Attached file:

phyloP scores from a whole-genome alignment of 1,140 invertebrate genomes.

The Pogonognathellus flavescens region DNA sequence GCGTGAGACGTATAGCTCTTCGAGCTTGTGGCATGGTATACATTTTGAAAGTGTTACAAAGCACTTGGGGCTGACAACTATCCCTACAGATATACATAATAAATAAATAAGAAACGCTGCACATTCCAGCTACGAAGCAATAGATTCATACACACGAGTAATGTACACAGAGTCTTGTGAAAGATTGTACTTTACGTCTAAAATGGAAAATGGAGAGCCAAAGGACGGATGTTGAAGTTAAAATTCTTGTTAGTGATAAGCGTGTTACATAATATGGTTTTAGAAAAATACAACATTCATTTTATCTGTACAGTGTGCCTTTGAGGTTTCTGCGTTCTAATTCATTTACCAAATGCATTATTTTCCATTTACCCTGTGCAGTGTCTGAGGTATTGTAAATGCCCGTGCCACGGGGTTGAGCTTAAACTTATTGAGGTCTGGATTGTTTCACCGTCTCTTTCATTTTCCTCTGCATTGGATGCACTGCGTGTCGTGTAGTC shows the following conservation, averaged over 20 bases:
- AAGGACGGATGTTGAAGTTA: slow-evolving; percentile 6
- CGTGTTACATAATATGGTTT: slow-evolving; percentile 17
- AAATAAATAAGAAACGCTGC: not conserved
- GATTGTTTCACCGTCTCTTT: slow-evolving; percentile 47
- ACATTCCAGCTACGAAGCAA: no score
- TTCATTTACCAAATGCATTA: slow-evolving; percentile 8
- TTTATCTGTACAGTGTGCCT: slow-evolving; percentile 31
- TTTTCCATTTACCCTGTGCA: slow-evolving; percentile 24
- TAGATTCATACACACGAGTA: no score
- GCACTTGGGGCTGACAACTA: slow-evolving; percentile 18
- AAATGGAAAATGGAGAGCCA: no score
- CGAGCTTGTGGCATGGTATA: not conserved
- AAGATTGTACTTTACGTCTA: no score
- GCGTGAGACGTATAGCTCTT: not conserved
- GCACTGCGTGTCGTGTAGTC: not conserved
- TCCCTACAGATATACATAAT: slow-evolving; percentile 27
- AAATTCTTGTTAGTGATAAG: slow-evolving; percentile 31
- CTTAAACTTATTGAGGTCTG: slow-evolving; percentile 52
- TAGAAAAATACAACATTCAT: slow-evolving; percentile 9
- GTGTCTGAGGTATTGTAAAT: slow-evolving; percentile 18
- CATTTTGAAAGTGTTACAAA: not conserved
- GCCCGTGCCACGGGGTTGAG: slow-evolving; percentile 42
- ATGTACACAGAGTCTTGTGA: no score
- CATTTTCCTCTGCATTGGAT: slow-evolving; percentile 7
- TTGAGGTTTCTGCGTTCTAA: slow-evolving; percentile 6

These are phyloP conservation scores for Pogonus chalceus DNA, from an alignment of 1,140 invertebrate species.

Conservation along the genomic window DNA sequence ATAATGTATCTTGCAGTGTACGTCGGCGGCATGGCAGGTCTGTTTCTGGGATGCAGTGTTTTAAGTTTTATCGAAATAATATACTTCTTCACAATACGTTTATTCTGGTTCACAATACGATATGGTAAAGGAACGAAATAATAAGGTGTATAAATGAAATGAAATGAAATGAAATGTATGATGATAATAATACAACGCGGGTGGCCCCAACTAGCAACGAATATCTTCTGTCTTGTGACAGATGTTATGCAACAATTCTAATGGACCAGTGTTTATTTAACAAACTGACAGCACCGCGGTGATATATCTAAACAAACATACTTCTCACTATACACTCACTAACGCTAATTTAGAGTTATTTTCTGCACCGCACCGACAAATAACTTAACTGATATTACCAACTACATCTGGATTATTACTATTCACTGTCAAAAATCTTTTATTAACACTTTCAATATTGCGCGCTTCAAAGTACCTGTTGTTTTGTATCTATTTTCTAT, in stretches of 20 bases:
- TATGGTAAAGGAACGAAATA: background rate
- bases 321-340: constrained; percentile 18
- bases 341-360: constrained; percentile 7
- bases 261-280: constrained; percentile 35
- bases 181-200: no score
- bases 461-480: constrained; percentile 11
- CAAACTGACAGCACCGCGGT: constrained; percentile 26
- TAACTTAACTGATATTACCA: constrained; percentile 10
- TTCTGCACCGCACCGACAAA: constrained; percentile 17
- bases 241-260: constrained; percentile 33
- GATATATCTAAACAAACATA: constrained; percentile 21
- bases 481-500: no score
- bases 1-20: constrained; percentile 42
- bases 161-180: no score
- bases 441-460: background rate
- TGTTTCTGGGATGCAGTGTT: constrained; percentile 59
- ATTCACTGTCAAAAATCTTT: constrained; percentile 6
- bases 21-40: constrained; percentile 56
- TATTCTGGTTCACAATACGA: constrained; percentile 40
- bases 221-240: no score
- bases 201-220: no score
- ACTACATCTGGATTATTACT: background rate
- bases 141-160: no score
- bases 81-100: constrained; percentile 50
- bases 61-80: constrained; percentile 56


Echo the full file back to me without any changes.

phyloP scores from a whole-genome alignment of 1,140 invertebrate genomes.

The Pogonognathellus flavescens region DNA sequence GCGTGAGACGTATAGCTCTTCGAGCTTGTGGCATGGTATACATTTTGAAAGTGTTACAAAGCACTTGGGGCTGACAACTATCCCTACAGATATACATAATAAATAAATAAGAAACGCTGCACATTCCAGCTACGAAGCAATAGATTCATACACACGAGTAATGTACACAGAGTCTTGTGAAAGATTGTACTTTACGTCTAAAATGGAAAATGGAGAGCCAAAGGACGGATGTTGAAGTTAAAATTCTTGTTAGTGATAAGCGTGTTACATAATATGGTTTTAGAAAAATACAACATTCATTTTATCTGTACAGTGTGCCTTTGAGGTTTCTGCGTTCTAATTCATTTACCAAATGCATTATTTTCCATTTACCCTGTGCAGTGTCTGAGGTATTGTAAATGCCCGTGCCACGGGGTTGAGCTTAAACTTATTGAGGTCTGGATTGTTTCACCGTCTCTTTCATTTTCCTCTGCATTGGATGCACTGCGTGTCGTGTAGTC shows the following conservation, averaged over 20 bases:
- AAGGACGGATGTTGAAGTTA: slow-evolving; percentile 6
- CGTGTTACATAATATGGTTT: slow-evolving; percentile 17
- AAATAAATAAGAAACGCTGC: not conserved
- GATTGTTTCACCGTCTCTTT: slow-evolving; percentile 47
- ACATTCCAGCTACGAAGCAA: no score
- TTCATTTACCAAATGCATTA: slow-evolving; percentile 8
- TTTATCTGTACAGTGTGCCT: slow-evolving; percentile 31
- TTTTCCATTTACCCTGTGCA: slow-evolving; percentile 24
- TAGATTCATACACACGAGTA: no score
- GCACTTGGGGCTGACAACTA: slow-evolving; percentile 18
- AAATGGAAAATGGAGAGCCA: no score
- CGAGCTTGTGGCATGGTATA: not conserved
- AAGATTGTACTTTACGTCTA: no score
- GCGTGAGACGTATAGCTCTT: not conserved
- GCACTGCGTGTCGTGTAGTC: not conserved
- TCCCTACAGATATACATAAT: slow-evolving; percentile 27
- AAATTCTTGTTAGTGATAAG: slow-evolving; percentile 31
- CTTAAACTTATTGAGGTCTG: slow-evolving; percentile 52
- TAGAAAAATACAACATTCAT: slow-evolving; percentile 9
- GTGTCTGAGGTATTGTAAAT: slow-evolving; percentile 18
- CATTTTGAAAGTGTTACAAA: not conserved
- GCCCGTGCCACGGGGTTGAG: slow-evolving; percentile 42
- ATGTACACAGAGTCTTGTGA: no score
- CATTTTCCTCTGCATTGGAT: slow-evolving; percentile 7
- TTGAGGTTTCTGCGTTCTAA: slow-evolving; percentile 6

These are phyloP conservation scores for Pogonus chalceus DNA, from an alignment of 1,140 invertebrate species.

Conservation along the genomic window DNA sequence ATAATGTATCTTGCAGTGTACGTCGGCGGCATGGCAGGTCTGTTTCTGGGATGCAGTGTTTTAAGTTTTATCGAAATAATATACTTCTTCACAATACGTTTATTCTGGTTCACAATACGATATGGTAAAGGAACGAAATAATAAGGTGTATAAATGAAATGAAATGAAATGAAATGTATGATGATAATAATACAACGCGGGTGGCCCCAACTAGCAACGAATATCTTCTGTCTTGTGACAGATGTTATGCAACAATTCTAATGGACCAGTGTTTATTTAACAAACTGACAGCACCGCGGTGATATATCTAAACAAACATACTTCTCACTATACACTCACTAACGCTAATTTAGAGTTATTTTCTGCACCGCACCGACAAATAACTTAACTGATATTACCAACTACATCTGGATTATTACTATTCACTGTCAAAAATCTTTTATTAACACTTTCAATATTGCGCGCTTCAAAGTACCTGTTGTTTTGTATCTATTTTCTAT, in stretches of 20 bases:
- TATGGTAAAGGAACGAAATA: background rate
- bases 321-340: constrained; percentile 18
- bases 341-360: constrained; percentile 7
- bases 261-280: constrained; percentile 35
- bases 181-200: no score
- bases 461-480: constrained; percentile 11
- CAAACTGACAGCACCGCGGT: constrained; percentile 26
- TAACTTAACTGATATTACCA: constrained; percentile 10
- TTCTGCACCGCACCGACAAA: constrained; percentile 17
- bases 241-260: constrained; percentile 33
- GATATATCTAAACAAACATA: constrained; percentile 21
- bases 481-500: no score
- bases 1-20: constrained; percentile 42
- bases 161-180: no score
- bases 441-460: background rate
- TGTTTCTGGGATGCAGTGTT: constrained; percentile 59
- ATTCACTGTCAAAAATCTTT: constrained; percentile 6
- bases 21-40: constrained; percentile 56
- TATTCTGGTTCACAATACGA: constrained; percentile 40
- bases 221-240: no score
- bases 201-220: no score
- ACTACATCTGGATTATTACT: background rate
- bases 141-160: no score
- bases 81-100: constrained; percentile 50
- bases 61-80: constrained; percentile 56